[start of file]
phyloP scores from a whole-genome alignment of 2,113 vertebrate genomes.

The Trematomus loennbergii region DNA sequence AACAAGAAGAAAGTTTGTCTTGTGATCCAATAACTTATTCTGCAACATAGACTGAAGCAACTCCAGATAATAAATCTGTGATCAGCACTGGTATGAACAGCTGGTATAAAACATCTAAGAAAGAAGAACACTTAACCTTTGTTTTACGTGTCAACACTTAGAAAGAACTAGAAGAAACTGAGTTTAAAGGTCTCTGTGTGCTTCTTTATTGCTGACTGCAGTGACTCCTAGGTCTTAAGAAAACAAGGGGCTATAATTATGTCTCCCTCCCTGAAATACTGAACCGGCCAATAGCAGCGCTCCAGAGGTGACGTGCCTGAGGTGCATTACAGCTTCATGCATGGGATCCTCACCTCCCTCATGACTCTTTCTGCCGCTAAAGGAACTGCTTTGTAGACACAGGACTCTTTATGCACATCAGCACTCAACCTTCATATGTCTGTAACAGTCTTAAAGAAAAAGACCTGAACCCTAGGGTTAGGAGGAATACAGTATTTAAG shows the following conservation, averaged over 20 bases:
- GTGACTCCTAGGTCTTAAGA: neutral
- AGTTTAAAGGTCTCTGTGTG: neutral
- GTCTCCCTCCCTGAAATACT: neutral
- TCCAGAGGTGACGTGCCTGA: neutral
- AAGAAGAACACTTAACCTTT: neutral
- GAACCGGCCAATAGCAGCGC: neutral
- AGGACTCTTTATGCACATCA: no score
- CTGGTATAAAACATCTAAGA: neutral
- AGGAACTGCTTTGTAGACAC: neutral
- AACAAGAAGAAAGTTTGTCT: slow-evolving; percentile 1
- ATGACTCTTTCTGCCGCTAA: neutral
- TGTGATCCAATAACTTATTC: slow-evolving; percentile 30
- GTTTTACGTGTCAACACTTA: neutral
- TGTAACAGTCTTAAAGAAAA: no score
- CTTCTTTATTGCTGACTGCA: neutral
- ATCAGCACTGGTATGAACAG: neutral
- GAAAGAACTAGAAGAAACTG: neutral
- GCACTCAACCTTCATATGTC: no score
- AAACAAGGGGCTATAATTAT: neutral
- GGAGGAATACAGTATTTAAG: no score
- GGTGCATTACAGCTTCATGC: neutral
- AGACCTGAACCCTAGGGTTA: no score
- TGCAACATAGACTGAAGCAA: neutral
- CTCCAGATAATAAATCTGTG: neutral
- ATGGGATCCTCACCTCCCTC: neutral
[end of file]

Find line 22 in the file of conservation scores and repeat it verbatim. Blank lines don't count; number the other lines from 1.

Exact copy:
- GGAGGAATACAGTATTTAAG: no score